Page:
Hold on a Second What About My Health?

In today's bustling world of high speed rail, light-speed communication and round the clock world-wide trading there is little time for dabbling with anything ineffective. When our world is progressing at an exponential rate it is no wonder that we don't want to waste time with something that hasn't been proven, and less surprising that our measure of truth is efficacy. This is the world which modern allopathic medicine aims to serve. They are born of the same principles which require that methods be proven effective and that they work in time, and in a time which is growing smaller by the day. Although the advances of modern medicine have no doubt proved very effective, having eliminated a number of horrible diseases that once unrelentingly plagued mankind and pioneered new and innovative surgeries and treatments, one is likely to ask, "is it bringing complete health to the individual?"

The successes of modern medicine are extensive, whether you consider the numerous diseases conquered, or on the way to being conquered, ailments greatly relieved, potent pain-relieving or performance enhancing drugs that push us beyond our hitherto perceived limitations, and for the most part all provided with the easy administration of an IV shot or a pill. The effectiveness of these methods is indubitable, but perhaps we should ask a more basic question, are they providing the effects what we truly want?

The answer seems to be both yes and no. Yes, they treat the ailments, kill infections, destroy disease, relieve pain, provide energy etc., but no, they each have a list of side effects which is often too long to recount and more than slightly disturbing. Taking into consideration these counter-effects inherent in the treatments of allopathic medicine, the rise of immune deficient and cancerous conditions might not seem surprising. This method of treatment coupled with the high-paced and arguably unnatural, or at the very least unconventional, modern life style is perhaps a recipe for death which we are just beginning to taste. However, even if this method of medical treatment isn't ideal, is there really a viable alternative?

In medicine, as with anything, form follows function. If quick and indubitable, albeit dangerous, effectiveness is desired, there are few real competitors to the products of the modern pharmaceutical industry. However, if health, i.e. having proper functioning of the body and its processes and the free use of its faculties, is what is desired, then the purpose of medicine is not simply to conquer a single disease or ailment but to restore balance to the whole person and to recover the freedom which is natural to a human being. Such a medicine will take form according to this function, and it is in this way that Ayurveda, the science of life, differs from allopathic medicine of the modern age.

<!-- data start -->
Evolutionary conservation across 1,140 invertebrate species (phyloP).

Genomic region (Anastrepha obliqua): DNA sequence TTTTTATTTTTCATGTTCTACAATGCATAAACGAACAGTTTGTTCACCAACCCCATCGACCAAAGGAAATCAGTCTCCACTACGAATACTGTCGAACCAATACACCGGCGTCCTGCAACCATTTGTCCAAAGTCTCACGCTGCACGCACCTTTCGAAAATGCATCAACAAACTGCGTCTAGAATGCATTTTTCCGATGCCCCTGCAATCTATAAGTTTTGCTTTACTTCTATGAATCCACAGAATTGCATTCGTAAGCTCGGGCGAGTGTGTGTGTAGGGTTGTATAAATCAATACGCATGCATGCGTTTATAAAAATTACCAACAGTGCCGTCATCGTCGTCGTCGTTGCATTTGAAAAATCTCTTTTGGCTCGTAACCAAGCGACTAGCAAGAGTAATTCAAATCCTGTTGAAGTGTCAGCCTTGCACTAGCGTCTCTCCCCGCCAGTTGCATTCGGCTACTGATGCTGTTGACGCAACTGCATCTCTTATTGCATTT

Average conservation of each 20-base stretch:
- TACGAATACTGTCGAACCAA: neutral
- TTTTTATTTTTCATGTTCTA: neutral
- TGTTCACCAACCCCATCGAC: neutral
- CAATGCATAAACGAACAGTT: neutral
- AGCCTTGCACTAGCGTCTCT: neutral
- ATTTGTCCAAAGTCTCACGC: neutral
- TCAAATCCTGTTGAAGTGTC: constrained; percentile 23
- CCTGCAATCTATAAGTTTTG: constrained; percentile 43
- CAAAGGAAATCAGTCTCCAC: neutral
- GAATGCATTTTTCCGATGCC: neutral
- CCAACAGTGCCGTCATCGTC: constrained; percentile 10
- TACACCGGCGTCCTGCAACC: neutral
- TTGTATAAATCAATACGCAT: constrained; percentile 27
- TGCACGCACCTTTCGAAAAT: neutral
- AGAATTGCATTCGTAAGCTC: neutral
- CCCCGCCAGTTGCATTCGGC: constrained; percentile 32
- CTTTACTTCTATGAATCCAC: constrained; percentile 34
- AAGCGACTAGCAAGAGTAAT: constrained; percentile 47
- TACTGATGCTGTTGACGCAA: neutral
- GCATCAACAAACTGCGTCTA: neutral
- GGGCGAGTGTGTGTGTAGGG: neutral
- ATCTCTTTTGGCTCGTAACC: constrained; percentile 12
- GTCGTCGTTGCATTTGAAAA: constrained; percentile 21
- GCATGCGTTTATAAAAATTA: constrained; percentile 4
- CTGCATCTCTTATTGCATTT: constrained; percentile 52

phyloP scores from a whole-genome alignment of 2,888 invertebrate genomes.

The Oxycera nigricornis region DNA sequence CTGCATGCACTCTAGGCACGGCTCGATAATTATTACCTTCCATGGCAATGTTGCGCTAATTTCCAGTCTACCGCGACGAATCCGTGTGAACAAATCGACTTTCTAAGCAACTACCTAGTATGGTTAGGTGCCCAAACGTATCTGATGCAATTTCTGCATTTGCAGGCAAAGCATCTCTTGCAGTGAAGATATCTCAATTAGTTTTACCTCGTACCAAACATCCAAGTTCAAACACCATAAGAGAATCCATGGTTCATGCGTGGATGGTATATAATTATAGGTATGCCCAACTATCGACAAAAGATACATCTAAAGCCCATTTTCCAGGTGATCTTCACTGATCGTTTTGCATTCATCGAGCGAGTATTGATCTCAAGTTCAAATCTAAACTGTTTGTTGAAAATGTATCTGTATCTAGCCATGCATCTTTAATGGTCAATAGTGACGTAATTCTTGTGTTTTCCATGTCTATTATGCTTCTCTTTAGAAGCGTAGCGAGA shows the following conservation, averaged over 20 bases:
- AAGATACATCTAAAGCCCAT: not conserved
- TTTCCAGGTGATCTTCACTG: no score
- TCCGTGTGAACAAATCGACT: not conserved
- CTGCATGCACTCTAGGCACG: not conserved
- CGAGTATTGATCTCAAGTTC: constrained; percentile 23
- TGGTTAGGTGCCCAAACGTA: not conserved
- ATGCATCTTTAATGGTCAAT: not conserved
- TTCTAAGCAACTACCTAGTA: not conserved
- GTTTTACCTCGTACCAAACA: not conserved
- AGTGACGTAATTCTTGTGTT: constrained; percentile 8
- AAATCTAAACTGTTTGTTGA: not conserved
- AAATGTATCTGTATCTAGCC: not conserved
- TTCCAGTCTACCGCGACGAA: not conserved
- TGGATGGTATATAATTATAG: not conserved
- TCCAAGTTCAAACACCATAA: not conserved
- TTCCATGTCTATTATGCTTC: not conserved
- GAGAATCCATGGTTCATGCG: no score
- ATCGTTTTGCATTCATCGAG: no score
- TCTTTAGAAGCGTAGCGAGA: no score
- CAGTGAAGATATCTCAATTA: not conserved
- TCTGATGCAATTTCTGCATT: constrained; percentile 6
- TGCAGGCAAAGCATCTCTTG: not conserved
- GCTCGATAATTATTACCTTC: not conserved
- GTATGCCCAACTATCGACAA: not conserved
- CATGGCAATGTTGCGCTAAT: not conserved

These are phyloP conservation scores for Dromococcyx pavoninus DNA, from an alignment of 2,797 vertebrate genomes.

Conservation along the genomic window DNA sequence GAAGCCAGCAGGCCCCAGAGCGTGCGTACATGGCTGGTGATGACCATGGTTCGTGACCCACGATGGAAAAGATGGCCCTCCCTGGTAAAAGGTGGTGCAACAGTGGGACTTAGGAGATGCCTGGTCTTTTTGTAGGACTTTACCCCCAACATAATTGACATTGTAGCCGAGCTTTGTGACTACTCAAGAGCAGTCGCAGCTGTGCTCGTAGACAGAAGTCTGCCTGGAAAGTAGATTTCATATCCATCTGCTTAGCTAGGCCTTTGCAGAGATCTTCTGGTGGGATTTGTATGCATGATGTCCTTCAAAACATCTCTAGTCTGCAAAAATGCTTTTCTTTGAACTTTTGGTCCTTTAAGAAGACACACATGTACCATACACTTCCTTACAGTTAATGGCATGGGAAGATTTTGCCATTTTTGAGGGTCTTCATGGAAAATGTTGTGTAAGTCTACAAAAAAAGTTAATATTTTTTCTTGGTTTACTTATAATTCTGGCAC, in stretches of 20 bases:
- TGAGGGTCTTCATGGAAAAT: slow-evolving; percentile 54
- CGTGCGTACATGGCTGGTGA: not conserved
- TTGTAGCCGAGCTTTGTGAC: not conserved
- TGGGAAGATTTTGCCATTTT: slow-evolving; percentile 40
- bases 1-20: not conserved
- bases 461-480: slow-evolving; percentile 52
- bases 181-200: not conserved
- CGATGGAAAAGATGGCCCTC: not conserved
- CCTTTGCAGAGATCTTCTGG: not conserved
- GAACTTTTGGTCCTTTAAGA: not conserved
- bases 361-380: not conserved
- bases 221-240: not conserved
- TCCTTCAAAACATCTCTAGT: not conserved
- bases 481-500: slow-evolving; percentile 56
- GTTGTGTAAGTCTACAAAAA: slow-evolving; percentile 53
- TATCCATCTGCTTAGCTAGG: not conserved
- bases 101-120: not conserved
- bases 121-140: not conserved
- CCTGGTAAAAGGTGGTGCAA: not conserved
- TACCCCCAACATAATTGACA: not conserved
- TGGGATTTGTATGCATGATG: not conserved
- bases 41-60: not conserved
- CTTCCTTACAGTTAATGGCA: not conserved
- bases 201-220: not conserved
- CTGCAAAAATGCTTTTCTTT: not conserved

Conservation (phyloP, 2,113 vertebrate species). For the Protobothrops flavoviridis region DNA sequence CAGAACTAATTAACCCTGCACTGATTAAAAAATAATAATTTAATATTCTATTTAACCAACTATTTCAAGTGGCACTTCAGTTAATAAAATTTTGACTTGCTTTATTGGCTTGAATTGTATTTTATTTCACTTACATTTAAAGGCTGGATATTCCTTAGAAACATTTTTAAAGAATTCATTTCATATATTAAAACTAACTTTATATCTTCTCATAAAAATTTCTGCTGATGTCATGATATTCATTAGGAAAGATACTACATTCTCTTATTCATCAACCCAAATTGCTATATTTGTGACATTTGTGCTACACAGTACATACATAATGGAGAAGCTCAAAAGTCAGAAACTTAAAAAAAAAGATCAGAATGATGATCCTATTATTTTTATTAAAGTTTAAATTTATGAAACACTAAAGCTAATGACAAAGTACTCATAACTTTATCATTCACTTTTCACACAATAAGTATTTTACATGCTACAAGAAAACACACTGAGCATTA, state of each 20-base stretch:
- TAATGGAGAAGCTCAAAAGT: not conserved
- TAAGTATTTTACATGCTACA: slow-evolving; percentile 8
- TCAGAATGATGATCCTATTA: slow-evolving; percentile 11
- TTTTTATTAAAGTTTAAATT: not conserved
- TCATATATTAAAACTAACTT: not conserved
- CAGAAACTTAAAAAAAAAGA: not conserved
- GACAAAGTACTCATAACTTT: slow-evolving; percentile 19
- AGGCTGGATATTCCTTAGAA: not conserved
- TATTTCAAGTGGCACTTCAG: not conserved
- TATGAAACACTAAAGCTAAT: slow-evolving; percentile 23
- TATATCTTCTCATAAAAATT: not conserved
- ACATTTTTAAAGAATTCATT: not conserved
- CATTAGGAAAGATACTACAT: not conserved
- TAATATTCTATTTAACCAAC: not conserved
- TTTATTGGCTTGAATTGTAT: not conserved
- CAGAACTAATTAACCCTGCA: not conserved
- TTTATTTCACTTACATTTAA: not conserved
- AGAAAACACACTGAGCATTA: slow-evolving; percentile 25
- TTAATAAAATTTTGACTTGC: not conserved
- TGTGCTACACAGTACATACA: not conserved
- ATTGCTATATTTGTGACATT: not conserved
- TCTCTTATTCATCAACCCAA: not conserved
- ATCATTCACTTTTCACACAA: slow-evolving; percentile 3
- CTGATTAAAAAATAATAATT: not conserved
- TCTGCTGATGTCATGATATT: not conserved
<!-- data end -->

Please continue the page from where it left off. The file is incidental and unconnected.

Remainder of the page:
is a holistic and natural medicine which utilizes the bounty of the earth and our inter-personal relationships to treat the individual as a whole, and not simply as a collection of organs and parts. Much as modern medicine draws from the amazing photo-chemical factories of plants, Ayurveda draws from the plants of the world. However, unlike modern pharmacology, ayurvedic medicine does not seek to re-synthesize or isolate particular constituents, but to utilize the plants in their rich diversity and effectiveness. Where the two-dimensionality and myopia of synthetic treatment fails, with its long list of often alarmingly dangerous side-effects, ayurveda's holistic treatments pervade the body treating it in subtle and powerful manners.

Ayurvedic medicine has its roots deep in ancient history, reaching back nearly four millennia. It has taken as long to continually establish and develop itself not only as a science of life, but as a living science. It has not only developed cannons of diagnoses and decoctions for all types of ailments affecting every part of the human person, but also a holistic methodology and perspective which views the person as a whole being, and not simply a co-ordination of chemical reactions. Catalogues of formulations and prescriptions are not enough, however extensive they may be. Ayurvedic medicine holds this as a central principle and views the person as the individual which they are, not simply as a manifestation of a particular disease. It treats the person as a whole, addressing all aspects of their life as potential or actual causes of disease and imbalance. Ayurveda is a living tradition for the betterment of our tradition of living.

Being a living tradition functioning to treat living and dynamic human beings, Ayurveda takes all aspects of human existence into account. Ayurvedic treatments are specially adapted to treat each particular situation, and no two are the same. However, treatments fall into two general categories, there are the cleansing actions of panchakarma which aim to open up the blocked and constricted passageways and allow the body to expel toxins which harbor and complicate disease. Second there are balancing treatments, which aim to restore balance an individual's constitution. These treatments are administered in this order depending upon the necessity of the individual. Taking the simple analogy of a bicycle as an example, one can see it is necessary to first clean the gears and the bearings before tuning and balancing the bicycle.

A wise man once said, "life is like riding a bicycle, in order to keep your balance, you've got to keep moving.", but it's also true that you can't go too fast or you'll lose your balance all the same. Ayurvedic medicine does not administer morphine or penicillin, but there is wisdom in this. Life takes time, and one cannot expect to find true health immediately. Health is not cheap or easy, and patience is a virtue. These are some of the many things which Ayurveda has to teach us.